The nature and importance of leadership during uncertain times was the topic of former State Representative Jay Kaufman’s presentation at an interactive Zoom conversation February 25 presented by BC Law’s Rappaport Center for Law and Public Policy.
Following his 24-year tenure as a representative for the 15th Middlesex District, Kaufman founded the Beacon Leadership Collaborative as a means to work directly with individuals and organizations engaged in government, public policy, advocacy, and community-building on developing the skills, sensibilities, courage, and agility needed for transformative leadership.
His motivation for empowering and inspiring others to lead comes from his upbringing and the harsh realities he’s discovered throughout his life and career in politics.
As the firstborn son of immigrant parents who escaped Nazi Germany late in the 1930s, Kaufman said his initial view of America differs drastically from what he sees today. “In the air I breathed growing up was a sense of this country as having saved their lives and having been the city on the hill, the great democracy, the great hope for the future; because that is absolutely what it was for them,” he said. “What I didn’t know until recently is that the air was also dense with their suffering and pain.”
Kaufman came of age in the 1960s, a time, like this, of great uncertainty and disruption. “The largest focuses for that disruption were our then-attempt to come to terms with our long history of racial prejudice and injustice, and then the small matter of our international intervention with the war in Vietnam, which was a colossal mistake,” he said.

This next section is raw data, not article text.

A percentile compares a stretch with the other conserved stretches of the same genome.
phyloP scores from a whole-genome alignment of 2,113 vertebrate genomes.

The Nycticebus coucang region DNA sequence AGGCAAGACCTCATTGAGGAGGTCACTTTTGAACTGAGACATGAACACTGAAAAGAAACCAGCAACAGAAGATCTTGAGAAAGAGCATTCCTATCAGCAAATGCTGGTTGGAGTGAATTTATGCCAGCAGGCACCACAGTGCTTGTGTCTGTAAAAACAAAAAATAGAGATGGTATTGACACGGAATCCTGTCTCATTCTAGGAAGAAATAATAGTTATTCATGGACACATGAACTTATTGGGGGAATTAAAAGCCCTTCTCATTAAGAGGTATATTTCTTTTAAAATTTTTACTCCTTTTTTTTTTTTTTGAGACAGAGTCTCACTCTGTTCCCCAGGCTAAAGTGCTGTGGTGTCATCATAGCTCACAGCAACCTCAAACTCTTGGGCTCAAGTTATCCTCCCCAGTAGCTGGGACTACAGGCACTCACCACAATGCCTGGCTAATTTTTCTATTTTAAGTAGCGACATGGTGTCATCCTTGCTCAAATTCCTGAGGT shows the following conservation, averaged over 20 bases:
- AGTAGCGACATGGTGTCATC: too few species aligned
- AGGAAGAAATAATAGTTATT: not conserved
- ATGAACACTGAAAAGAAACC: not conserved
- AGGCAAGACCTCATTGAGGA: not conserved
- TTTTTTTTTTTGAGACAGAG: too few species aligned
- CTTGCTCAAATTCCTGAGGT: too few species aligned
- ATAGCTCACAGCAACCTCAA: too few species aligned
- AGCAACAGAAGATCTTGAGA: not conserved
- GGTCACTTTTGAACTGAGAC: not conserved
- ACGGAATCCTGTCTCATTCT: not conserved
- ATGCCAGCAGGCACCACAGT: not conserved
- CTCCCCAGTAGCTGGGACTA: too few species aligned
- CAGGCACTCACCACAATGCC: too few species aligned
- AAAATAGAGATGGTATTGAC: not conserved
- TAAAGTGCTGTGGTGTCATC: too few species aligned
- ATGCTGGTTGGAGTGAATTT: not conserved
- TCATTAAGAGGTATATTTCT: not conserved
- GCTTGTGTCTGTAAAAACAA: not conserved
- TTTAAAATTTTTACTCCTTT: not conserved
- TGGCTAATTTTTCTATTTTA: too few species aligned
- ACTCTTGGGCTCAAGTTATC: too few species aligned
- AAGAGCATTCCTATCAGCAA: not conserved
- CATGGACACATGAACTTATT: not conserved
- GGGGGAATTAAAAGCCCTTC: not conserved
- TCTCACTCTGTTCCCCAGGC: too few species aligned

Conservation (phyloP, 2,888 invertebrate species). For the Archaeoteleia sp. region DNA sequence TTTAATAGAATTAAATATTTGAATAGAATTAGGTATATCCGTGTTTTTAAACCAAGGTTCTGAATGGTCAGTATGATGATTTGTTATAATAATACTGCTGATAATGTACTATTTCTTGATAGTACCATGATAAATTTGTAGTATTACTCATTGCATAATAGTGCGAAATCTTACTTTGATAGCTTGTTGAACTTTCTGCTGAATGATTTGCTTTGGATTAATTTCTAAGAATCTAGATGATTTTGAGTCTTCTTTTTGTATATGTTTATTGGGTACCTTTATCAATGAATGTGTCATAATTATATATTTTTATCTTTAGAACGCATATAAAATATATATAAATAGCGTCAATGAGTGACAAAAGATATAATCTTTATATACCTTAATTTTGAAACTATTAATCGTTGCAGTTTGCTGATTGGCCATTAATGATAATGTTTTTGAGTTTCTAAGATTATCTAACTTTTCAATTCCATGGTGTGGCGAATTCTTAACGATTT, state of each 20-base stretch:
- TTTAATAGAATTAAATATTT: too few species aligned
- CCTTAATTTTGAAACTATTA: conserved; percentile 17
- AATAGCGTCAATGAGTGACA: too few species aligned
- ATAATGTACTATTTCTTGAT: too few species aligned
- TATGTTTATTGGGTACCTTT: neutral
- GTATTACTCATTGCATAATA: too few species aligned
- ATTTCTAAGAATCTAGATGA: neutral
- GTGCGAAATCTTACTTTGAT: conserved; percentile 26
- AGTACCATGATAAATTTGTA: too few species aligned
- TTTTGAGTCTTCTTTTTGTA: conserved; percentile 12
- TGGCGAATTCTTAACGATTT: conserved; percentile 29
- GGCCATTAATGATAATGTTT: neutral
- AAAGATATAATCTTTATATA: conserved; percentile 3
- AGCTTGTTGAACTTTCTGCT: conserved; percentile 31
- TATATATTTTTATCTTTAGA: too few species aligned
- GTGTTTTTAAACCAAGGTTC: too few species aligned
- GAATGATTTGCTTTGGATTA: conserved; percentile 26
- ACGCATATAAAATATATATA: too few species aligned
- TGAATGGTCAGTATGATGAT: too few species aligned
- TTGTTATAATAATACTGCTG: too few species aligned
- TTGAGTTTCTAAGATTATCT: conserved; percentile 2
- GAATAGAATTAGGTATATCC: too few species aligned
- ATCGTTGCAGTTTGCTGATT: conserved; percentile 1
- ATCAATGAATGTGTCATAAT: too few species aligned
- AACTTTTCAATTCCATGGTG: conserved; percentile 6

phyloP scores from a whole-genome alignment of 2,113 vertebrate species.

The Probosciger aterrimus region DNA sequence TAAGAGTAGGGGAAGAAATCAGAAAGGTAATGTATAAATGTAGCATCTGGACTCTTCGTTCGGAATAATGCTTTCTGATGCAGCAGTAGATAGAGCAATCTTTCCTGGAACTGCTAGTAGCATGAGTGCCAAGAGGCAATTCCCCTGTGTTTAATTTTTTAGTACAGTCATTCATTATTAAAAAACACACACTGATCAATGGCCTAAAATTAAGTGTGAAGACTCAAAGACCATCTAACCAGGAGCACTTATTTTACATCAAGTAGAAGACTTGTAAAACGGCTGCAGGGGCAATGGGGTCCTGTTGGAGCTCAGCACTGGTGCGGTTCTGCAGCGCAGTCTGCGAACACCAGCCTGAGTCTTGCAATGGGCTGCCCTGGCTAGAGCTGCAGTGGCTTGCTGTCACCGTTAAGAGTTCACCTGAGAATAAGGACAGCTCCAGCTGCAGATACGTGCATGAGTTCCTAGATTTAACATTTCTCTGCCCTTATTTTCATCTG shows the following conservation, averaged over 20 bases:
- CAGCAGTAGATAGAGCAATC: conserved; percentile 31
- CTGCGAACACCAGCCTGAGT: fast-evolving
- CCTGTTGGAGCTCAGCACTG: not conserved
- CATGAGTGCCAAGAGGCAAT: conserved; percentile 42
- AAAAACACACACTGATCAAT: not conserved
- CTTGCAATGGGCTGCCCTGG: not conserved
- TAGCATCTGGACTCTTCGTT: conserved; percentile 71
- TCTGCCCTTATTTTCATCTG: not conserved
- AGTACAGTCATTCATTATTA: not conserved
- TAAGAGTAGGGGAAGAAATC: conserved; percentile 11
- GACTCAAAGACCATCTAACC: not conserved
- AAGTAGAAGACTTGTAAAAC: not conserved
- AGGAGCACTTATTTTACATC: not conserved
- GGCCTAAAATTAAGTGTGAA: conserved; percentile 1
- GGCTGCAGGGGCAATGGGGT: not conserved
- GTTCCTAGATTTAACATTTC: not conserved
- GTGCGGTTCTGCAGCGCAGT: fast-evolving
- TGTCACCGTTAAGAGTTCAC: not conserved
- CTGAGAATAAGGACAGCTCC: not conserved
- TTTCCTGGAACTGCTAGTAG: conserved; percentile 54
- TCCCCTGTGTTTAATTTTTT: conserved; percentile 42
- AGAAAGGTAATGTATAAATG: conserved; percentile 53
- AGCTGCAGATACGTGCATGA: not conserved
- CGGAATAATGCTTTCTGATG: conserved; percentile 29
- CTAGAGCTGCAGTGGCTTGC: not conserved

That similar disruptions persist is a reminder to Kaufman of the ongoing need for increased effort.
“In common speech and even in a lot of political science we usually conflate leadership and authority, and the point I want to make is that leadership and authority are two very different kinds of things.”—Jay Kaufman, Beacon Leadership Collaborative founder
“I had this ideal America in mind and in heart as I was growing up and then the reality didn’t look anywhere close to ideal, and I was painfully aware of how short we were—off the mark,” said Kaufman. “I associate that with coming to public life and coming to my adult life with a mix of youthful idealism that still won’t quite go away, and profound anger about all the work we still have to do.”
Kaufman noted that despite his optimism and motivation many of his efforts at the State House fell flat because of the flawed leadership model and lack of understanding regarding the true nature of certain challenges and the correct way to attack them.
“In the legislature I discovered that there is a lot of room for improvement. The leadership model was and is very much a patriarchal model, a top-down-model—I have control, you don’t; I know what to do, you’re wise to follow the leader,” said Kaufman. “That’s the culture, and as I understand it. That culture has only gotten worse over the last couple generations.” He said his biggest regret is that so much more could have been done, and that those who raised tough questions often found themselves marginalized.